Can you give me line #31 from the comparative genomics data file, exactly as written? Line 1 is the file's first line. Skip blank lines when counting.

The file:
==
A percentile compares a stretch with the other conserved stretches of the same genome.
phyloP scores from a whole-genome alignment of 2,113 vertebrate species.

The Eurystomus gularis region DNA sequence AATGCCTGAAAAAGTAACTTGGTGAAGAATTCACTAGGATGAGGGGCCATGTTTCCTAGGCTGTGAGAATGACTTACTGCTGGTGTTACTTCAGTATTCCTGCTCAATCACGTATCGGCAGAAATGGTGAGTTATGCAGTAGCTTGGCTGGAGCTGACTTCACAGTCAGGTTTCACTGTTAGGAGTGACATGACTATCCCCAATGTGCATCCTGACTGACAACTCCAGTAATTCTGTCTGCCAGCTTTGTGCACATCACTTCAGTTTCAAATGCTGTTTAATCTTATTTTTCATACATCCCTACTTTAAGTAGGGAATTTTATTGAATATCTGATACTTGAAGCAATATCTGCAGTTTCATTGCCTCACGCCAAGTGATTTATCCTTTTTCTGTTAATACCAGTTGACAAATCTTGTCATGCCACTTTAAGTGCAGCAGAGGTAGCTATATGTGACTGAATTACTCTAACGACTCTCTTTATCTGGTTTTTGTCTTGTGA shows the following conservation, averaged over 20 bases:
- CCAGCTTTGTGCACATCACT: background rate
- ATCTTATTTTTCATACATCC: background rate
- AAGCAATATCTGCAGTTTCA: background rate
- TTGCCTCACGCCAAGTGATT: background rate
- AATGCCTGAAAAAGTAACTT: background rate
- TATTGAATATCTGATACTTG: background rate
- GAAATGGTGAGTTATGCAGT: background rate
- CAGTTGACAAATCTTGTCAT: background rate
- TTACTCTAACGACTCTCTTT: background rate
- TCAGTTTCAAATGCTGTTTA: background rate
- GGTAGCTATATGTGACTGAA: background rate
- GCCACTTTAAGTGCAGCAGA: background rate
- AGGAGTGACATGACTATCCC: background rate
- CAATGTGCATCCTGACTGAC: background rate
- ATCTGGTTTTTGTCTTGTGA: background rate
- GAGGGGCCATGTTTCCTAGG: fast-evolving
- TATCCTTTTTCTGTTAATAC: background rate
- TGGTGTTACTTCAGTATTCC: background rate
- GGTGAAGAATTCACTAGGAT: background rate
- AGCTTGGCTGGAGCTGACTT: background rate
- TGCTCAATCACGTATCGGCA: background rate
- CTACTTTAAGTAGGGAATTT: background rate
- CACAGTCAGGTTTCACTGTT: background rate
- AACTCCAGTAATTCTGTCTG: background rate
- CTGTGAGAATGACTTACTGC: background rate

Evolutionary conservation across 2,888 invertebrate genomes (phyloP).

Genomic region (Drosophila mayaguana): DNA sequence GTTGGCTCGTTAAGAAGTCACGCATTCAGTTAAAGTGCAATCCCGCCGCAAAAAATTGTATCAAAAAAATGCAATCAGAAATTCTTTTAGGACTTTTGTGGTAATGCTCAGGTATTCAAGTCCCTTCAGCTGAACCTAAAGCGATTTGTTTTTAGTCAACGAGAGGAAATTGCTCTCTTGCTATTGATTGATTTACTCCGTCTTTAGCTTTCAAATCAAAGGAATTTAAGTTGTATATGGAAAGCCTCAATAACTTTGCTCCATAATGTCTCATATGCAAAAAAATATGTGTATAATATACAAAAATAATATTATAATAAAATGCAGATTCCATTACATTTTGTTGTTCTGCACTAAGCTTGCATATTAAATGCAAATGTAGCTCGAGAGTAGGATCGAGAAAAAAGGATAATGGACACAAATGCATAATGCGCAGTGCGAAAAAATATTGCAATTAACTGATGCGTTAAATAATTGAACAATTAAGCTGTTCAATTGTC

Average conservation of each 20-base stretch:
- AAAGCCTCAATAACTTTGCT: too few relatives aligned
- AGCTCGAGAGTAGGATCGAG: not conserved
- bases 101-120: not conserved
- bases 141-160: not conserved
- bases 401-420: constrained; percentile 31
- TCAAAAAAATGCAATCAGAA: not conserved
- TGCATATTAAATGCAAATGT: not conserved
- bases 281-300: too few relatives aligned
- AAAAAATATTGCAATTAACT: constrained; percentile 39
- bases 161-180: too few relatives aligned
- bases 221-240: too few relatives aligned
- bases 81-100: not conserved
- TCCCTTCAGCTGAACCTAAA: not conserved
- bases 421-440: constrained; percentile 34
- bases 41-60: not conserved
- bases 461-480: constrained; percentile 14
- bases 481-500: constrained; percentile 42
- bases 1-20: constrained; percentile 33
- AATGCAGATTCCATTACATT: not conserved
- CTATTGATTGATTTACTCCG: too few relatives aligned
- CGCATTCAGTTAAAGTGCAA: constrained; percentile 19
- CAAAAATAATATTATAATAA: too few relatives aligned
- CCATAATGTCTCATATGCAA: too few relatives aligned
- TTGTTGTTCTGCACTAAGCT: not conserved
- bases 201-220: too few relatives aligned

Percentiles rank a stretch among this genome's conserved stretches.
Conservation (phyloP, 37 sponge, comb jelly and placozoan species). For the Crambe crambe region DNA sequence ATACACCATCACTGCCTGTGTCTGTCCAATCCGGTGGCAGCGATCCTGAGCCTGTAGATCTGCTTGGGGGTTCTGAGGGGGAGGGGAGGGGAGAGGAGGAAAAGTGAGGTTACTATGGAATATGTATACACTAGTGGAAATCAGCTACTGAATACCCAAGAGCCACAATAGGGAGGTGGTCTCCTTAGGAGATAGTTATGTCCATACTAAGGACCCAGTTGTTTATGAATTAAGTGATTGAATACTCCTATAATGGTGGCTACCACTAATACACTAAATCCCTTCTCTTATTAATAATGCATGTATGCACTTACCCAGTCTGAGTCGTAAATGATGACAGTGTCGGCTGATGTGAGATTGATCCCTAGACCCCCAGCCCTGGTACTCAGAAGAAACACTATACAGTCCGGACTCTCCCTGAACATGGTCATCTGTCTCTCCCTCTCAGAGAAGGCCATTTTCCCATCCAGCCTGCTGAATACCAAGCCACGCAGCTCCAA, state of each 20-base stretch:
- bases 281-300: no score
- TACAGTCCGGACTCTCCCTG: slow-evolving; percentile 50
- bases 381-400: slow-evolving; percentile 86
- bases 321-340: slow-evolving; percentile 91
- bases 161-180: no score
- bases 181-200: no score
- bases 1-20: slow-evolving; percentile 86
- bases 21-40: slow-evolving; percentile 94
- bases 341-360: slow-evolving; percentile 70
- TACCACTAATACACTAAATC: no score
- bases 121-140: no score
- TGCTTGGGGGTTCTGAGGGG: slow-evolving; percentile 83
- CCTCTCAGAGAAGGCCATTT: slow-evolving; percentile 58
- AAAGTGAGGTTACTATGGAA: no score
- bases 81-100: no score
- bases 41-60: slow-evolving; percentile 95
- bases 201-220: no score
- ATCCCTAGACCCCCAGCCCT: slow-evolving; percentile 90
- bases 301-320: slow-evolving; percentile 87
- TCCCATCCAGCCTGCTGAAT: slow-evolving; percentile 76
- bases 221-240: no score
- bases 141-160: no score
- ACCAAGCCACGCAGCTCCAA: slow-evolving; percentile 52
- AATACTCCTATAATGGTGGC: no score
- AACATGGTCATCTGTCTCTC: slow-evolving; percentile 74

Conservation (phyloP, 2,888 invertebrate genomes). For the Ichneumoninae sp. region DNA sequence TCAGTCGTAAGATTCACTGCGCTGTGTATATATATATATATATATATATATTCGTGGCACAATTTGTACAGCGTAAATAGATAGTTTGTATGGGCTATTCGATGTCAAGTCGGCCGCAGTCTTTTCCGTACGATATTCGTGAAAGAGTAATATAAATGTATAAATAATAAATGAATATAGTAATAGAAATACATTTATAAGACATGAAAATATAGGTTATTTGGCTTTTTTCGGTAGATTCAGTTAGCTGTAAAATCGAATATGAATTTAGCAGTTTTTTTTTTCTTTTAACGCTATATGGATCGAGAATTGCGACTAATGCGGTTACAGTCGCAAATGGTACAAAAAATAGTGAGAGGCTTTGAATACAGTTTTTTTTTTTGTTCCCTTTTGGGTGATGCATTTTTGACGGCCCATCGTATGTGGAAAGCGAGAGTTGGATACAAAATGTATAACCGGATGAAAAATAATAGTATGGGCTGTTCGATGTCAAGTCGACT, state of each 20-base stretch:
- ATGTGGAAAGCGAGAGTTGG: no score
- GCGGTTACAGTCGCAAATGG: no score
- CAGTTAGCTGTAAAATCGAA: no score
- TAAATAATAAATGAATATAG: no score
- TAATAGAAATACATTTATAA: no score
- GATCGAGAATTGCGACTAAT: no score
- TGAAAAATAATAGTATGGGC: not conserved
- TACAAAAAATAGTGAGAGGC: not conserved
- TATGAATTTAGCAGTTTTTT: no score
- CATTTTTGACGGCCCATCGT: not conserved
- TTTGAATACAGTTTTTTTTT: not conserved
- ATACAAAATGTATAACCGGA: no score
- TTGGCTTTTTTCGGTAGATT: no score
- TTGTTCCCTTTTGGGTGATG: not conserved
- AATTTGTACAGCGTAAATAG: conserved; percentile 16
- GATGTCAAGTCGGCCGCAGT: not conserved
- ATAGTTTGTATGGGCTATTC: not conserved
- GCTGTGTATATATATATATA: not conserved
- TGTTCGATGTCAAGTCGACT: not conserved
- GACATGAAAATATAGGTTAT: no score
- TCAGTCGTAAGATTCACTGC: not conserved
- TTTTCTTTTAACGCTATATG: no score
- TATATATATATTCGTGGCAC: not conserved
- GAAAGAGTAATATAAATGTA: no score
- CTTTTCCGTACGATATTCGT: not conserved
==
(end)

Average conservation of each 20-base stretch: